This is a beloved scripture and one of the most sought-after verses in the Bible. Mordecai spoke the words, “for such a time as this” in Esther 4:14, when he was coaxing Queen Esther to approach the Persian King on behalf of the Jewish people. These words can be a great encouragement to women, especially those embarking on a new ministry. However, we must be careful to embrace the full meaning of the verse and all of its implications.
“For if you keep silent at this time, relief and deliverance will rise for the Jews from another place, but you and your father’s house will perish. And who knows whether you have not come to the kingdom for such a time as this?”Esther 4:14 (ESV)
The Context of “For Such A Time as This”
Prior to hearing these words from her uncle Mordecai, Esther had already endured quite a bit of trauma. Persian officials took her from the only family she knew and thrust her into a different culture. King Ahasuerus would essentially rape her prior to marrying her. (For a complete analysis of the circumstances of her ascension as queen, read “The True Queen Esther Story”). As queen, her position would entitle her to certain luxuries, but the path there was paved in tears.
It is in this context that Mordecai utters those famous words. And it is also with these words that he is urging Esther to speak up for her people and in doing so, put her life in danger. Many have romanticized the Queen Esther story, but it is essential to understand the true nature of her circumstances. Only then can we extrapolate the meaning of this scripture and apply it to our lives.
Esther Puts Her Life in Danger
In Esther 4:11, only a few verses before our famous scripture, Esther reminds Mordecai of the potential consequences of following his request. Anyone who approached the king without being summoned could be subject to execution. Even her position as Queen would not spare her of that fate if she happened to catch the King in a less-than-merciful mood. Therefore, in her obedience, she willingly accepts the potential sacrifice.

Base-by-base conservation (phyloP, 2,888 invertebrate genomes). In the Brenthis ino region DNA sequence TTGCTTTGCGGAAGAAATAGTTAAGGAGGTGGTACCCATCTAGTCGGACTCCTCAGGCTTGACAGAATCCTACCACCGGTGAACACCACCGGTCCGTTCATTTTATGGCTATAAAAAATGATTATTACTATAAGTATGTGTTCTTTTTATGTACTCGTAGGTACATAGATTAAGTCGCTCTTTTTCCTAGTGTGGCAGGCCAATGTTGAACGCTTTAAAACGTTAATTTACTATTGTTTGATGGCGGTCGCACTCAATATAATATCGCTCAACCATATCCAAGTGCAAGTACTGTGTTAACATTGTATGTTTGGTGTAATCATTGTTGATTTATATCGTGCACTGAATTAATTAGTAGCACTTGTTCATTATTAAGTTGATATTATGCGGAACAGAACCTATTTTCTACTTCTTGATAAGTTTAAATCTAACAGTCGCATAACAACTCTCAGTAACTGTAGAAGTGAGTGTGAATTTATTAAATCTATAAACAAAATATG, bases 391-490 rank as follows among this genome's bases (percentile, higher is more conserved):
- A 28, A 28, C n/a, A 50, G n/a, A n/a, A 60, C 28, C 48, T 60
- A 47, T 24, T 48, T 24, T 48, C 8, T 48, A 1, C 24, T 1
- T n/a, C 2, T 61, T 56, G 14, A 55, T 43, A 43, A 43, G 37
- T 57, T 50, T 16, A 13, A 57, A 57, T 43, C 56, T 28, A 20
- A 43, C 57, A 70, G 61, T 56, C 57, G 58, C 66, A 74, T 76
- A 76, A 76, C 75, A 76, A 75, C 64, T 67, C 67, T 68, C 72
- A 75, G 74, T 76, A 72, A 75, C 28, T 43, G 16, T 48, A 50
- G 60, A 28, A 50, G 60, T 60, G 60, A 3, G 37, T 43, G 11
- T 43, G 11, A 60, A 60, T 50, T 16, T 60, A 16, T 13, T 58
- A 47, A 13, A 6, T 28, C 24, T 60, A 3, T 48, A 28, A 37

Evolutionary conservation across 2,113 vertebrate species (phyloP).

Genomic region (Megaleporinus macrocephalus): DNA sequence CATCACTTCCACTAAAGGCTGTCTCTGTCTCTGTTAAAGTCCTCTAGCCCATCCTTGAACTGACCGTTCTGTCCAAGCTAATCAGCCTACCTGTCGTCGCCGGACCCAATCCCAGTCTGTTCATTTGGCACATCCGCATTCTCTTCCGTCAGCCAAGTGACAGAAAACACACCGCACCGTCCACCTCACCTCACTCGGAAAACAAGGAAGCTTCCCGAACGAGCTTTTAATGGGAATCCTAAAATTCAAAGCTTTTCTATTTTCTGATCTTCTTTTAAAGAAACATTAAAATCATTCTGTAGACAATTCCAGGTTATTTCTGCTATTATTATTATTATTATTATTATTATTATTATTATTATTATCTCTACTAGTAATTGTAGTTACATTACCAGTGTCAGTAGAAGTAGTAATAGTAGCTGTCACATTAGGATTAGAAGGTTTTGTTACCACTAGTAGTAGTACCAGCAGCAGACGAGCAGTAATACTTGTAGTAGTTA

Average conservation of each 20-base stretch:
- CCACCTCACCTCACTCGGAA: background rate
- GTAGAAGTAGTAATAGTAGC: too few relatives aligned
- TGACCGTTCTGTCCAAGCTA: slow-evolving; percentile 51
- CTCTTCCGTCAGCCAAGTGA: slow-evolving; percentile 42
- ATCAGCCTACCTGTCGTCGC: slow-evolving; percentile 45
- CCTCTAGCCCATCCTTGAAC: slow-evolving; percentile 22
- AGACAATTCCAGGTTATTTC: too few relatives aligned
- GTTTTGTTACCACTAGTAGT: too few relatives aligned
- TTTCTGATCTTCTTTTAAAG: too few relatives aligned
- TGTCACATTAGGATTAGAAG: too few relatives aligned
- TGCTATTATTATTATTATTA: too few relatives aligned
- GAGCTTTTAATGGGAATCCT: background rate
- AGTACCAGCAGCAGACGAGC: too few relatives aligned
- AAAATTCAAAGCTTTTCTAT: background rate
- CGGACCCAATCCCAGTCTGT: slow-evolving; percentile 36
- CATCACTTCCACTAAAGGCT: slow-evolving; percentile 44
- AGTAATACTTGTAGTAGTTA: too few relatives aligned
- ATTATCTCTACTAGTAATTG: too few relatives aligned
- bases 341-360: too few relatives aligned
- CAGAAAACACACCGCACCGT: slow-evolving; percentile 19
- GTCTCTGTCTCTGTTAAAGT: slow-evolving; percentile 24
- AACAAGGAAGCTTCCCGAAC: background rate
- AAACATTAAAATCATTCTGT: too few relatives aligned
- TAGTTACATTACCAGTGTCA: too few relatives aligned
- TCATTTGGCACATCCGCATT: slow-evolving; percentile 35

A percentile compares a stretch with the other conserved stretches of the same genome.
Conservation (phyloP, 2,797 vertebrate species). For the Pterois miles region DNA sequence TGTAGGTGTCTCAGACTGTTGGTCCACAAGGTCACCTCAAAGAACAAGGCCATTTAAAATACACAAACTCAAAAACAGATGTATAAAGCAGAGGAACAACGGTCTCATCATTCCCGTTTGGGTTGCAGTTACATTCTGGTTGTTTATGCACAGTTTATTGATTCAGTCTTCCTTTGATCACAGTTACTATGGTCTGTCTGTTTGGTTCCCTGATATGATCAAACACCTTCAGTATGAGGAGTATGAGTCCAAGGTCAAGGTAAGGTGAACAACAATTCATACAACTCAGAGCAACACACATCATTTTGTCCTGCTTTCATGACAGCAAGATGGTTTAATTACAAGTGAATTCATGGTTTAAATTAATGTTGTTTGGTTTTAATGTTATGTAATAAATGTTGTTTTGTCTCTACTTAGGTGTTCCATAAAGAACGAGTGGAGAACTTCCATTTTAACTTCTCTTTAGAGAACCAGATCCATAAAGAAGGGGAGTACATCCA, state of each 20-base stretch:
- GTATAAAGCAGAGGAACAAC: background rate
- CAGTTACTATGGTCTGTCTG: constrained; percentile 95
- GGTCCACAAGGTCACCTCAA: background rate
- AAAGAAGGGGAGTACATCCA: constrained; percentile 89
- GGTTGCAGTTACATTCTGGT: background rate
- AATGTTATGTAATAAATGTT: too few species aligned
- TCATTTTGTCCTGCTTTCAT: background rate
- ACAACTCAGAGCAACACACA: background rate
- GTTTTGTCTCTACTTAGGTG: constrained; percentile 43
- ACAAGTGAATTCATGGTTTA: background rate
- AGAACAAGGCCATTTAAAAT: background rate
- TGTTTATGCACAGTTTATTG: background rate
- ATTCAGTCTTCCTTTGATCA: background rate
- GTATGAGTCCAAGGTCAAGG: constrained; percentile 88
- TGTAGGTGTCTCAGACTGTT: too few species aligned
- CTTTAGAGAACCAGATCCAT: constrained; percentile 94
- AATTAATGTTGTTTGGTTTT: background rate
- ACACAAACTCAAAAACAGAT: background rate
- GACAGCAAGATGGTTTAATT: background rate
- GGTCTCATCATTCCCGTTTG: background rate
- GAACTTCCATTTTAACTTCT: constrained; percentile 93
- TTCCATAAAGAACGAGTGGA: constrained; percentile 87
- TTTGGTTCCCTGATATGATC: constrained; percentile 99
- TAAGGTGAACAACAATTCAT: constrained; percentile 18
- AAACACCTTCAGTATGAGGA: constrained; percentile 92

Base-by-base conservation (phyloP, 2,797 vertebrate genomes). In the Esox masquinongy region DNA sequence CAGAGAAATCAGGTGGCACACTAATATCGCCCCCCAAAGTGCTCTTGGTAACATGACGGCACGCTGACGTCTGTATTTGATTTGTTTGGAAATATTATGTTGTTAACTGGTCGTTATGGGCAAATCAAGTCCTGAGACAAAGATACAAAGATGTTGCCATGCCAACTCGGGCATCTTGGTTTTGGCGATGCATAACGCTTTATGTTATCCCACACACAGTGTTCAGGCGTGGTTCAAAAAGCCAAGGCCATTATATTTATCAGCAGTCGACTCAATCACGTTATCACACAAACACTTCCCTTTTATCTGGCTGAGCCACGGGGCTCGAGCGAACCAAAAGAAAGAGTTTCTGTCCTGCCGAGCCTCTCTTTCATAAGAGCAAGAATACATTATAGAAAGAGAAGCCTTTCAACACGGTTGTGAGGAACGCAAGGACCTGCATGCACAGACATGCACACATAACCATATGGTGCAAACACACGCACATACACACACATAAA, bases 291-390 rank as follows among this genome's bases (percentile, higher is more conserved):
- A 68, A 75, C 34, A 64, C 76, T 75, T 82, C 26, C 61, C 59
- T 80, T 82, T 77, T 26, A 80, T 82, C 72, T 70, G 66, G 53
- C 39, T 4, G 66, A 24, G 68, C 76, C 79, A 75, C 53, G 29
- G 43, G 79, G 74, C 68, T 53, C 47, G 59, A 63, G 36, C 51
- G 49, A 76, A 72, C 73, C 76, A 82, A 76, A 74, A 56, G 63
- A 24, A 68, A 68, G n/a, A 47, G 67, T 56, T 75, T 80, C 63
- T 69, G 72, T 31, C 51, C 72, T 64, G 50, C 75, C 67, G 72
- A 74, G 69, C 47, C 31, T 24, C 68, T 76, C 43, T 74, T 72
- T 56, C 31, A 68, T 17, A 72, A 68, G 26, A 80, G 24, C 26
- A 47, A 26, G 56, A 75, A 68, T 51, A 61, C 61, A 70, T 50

Endurance and Sacrifice for God’s Greater Good
We often leave what she was willing to sacrifice out of the conversations regarding this verse. Many use “for such a time as this” as a rallying cry when considering a new ministry or mission. There is excitement about using one’s position (professionally, economically, etc) to do God’s will. However, we can easily ignore the sacrifice and endurance implied in Mordecai’s words to Esther. When Mordecai uttered those famous words to the Persian Queen, it was more than a call to use her royal position to help the Jewish people. He knew full well the danger he was putting Esther in and the sacrifices she might potentially have to make. He was also reminding her that sacrifice is sometimes necessary for the pursuit of God’s will.
So when you consider “for such a time as this” in your own life, keep endurance and sacrifice in mind. Accepting God’s call to use your position for His purposes may be a call to great sacrifice. Jesus told us in Luke 14:27, “Whoever does not bear his own cross and come after me cannot be my disciple.” So while the king spared Esther from execution, not all Christians will be spared earthly consequences for their obedience. The early apostles understood this full well and all bore the burden of their calling. Most were martyred. In a more recent example, Dietrick Bonhoeffer lived and died as a true disciple paying the price with his life. (His book The Cost of Discipleship is a must-read.)
“Being a Christan is less about cautiously avoiding sin than about courageously and actively doing God’s will.”Dietrich Bonhoeffer
So ask yourself, if I am in a position to accomplish God’s will, am I also willing to sacrifice that position like Esther was or worse, my life? Am I willing to face the full consequences of obeying God’s voice whatever it may bring?
Only then will we be able to truly embrace Esther’s courage.
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